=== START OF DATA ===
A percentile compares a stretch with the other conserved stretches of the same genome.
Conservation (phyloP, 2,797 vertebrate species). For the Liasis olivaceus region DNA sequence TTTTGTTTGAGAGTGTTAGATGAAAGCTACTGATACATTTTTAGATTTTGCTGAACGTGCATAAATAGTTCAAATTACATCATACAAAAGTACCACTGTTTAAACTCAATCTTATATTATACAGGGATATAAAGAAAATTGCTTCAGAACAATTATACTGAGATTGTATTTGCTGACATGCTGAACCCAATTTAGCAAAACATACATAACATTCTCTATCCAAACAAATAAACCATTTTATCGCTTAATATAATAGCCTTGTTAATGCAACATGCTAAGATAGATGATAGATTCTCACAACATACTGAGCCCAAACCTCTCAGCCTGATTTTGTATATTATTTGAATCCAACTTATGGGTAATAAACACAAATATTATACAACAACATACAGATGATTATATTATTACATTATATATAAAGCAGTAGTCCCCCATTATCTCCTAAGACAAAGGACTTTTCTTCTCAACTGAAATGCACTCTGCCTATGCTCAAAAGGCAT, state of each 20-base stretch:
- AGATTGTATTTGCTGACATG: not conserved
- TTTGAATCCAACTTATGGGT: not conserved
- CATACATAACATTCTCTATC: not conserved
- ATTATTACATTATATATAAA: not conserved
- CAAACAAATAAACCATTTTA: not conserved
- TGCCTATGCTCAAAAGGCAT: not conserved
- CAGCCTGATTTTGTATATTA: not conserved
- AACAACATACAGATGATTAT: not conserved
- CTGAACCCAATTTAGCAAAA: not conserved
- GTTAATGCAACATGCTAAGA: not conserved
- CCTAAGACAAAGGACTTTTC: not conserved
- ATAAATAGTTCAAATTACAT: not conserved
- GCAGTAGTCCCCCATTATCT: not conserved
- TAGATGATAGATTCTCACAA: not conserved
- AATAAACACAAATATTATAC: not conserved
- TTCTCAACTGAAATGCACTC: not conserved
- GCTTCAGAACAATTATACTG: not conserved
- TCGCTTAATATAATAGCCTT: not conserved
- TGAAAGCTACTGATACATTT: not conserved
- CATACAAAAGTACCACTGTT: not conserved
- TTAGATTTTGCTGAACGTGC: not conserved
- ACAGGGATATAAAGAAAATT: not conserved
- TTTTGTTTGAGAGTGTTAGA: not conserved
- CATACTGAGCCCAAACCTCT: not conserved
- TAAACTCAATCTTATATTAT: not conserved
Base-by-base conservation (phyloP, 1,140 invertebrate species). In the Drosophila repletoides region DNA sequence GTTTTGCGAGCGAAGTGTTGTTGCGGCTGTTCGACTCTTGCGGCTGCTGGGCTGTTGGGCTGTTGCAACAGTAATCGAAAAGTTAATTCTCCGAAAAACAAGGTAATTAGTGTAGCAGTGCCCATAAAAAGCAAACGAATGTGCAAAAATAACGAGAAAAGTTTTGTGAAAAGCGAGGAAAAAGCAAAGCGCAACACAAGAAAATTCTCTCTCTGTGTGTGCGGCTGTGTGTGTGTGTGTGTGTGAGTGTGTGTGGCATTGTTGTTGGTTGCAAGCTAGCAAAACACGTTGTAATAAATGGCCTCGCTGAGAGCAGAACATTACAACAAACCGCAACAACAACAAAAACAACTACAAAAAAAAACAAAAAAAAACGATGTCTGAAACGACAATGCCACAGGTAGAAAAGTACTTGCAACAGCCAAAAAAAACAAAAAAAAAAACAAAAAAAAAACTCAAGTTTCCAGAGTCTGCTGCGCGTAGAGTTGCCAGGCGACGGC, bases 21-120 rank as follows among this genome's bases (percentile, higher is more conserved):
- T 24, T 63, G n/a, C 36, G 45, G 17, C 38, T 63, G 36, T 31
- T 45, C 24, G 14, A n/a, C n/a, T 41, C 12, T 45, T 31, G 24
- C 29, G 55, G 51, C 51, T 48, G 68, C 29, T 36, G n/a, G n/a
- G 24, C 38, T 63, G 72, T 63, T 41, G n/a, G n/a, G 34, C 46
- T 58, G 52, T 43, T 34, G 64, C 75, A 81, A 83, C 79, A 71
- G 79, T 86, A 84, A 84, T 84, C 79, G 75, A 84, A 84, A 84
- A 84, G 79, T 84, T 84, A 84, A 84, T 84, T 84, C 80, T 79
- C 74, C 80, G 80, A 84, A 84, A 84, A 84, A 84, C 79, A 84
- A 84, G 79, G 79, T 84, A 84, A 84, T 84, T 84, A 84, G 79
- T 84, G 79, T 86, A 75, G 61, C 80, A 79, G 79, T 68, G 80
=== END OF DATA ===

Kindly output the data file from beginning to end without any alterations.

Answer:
A percentile compares a stretch with the other conserved stretches of the same genome.
Conservation (phyloP, 2,797 vertebrate species). For the Liasis olivaceus region DNA sequence TTTTGTTTGAGAGTGTTAGATGAAAGCTACTGATACATTTTTAGATTTTGCTGAACGTGCATAAATAGTTCAAATTACATCATACAAAAGTACCACTGTTTAAACTCAATCTTATATTATACAGGGATATAAAGAAAATTGCTTCAGAACAATTATACTGAGATTGTATTTGCTGACATGCTGAACCCAATTTAGCAAAACATACATAACATTCTCTATCCAAACAAATAAACCATTTTATCGCTTAATATAATAGCCTTGTTAATGCAACATGCTAAGATAGATGATAGATTCTCACAACATACTGAGCCCAAACCTCTCAGCCTGATTTTGTATATTATTTGAATCCAACTTATGGGTAATAAACACAAATATTATACAACAACATACAGATGATTATATTATTACATTATATATAAAGCAGTAGTCCCCCATTATCTCCTAAGACAAAGGACTTTTCTTCTCAACTGAAATGCACTCTGCCTATGCTCAAAAGGCAT, state of each 20-base stretch:
- AGATTGTATTTGCTGACATG: not conserved
- TTTGAATCCAACTTATGGGT: not conserved
- CATACATAACATTCTCTATC: not conserved
- ATTATTACATTATATATAAA: not conserved
- CAAACAAATAAACCATTTTA: not conserved
- TGCCTATGCTCAAAAGGCAT: not conserved
- CAGCCTGATTTTGTATATTA: not conserved
- AACAACATACAGATGATTAT: not conserved
- CTGAACCCAATTTAGCAAAA: not conserved
- GTTAATGCAACATGCTAAGA: not conserved
- CCTAAGACAAAGGACTTTTC: not conserved
- ATAAATAGTTCAAATTACAT: not conserved
- GCAGTAGTCCCCCATTATCT: not conserved
- TAGATGATAGATTCTCACAA: not conserved
- AATAAACACAAATATTATAC: not conserved
- TTCTCAACTGAAATGCACTC: not conserved
- GCTTCAGAACAATTATACTG: not conserved
- TCGCTTAATATAATAGCCTT: not conserved
- TGAAAGCTACTGATACATTT: not conserved
- CATACAAAAGTACCACTGTT: not conserved
- TTAGATTTTGCTGAACGTGC: not conserved
- ACAGGGATATAAAGAAAATT: not conserved
- TTTTGTTTGAGAGTGTTAGA: not conserved
- CATACTGAGCCCAAACCTCT: not conserved
- TAAACTCAATCTTATATTAT: not conserved
Base-by-base conservation (phyloP, 1,140 invertebrate species). In the Drosophila repletoides region DNA sequence GTTTTGCGAGCGAAGTGTTGTTGCGGCTGTTCGACTCTTGCGGCTGCTGGGCTGTTGGGCTGTTGCAACAGTAATCGAAAAGTTAATTCTCCGAAAAACAAGGTAATTAGTGTAGCAGTGCCCATAAAAAGCAAACGAATGTGCAAAAATAACGAGAAAAGTTTTGTGAAAAGCGAGGAAAAAGCAAAGCGCAACACAAGAAAATTCTCTCTCTGTGTGTGCGGCTGTGTGTGTGTGTGTGTGTGAGTGTGTGTGGCATTGTTGTTGGTTGCAAGCTAGCAAAACACGTTGTAATAAATGGCCTCGCTGAGAGCAGAACATTACAACAAACCGCAACAACAACAAAAACAACTACAAAAAAAAACAAAAAAAAACGATGTCTGAAACGACAATGCCACAGGTAGAAAAGTACTTGCAACAGCCAAAAAAAACAAAAAAAAAAACAAAAAAAAAACTCAAGTTTCCAGAGTCTGCTGCGCGTAGAGTTGCCAGGCGACGGC, bases 21-120 rank as follows among this genome's bases (percentile, higher is more conserved):
- T 24, T 63, G n/a, C 36, G 45, G 17, C 38, T 63, G 36, T 31
- T 45, C 24, G 14, A n/a, C n/a, T 41, C 12, T 45, T 31, G 24
- C 29, G 55, G 51, C 51, T 48, G 68, C 29, T 36, G n/a, G n/a
- G 24, C 38, T 63, G 72, T 63, T 41, G n/a, G n/a, G 34, C 46
- T 58, G 52, T 43, T 34, G 64, C 75, A 81, A 83, C 79, A 71
- G 79, T 86, A 84, A 84, T 84, C 79, G 75, A 84, A 84, A 84
- A 84, G 79, T 84, T 84, A 84, A 84, T 84, T 84, C 80, T 79
- C 74, C 80, G 80, A 84, A 84, A 84, A 84, A 84, C 79, A 84
- A 84, G 79, G 79, T 84, A 84, A 84, T 84, T 84, A 84, G 79
- T 84, G 79, T 86, A 75, G 61, C 80, A 79, G 79, T 68, G 80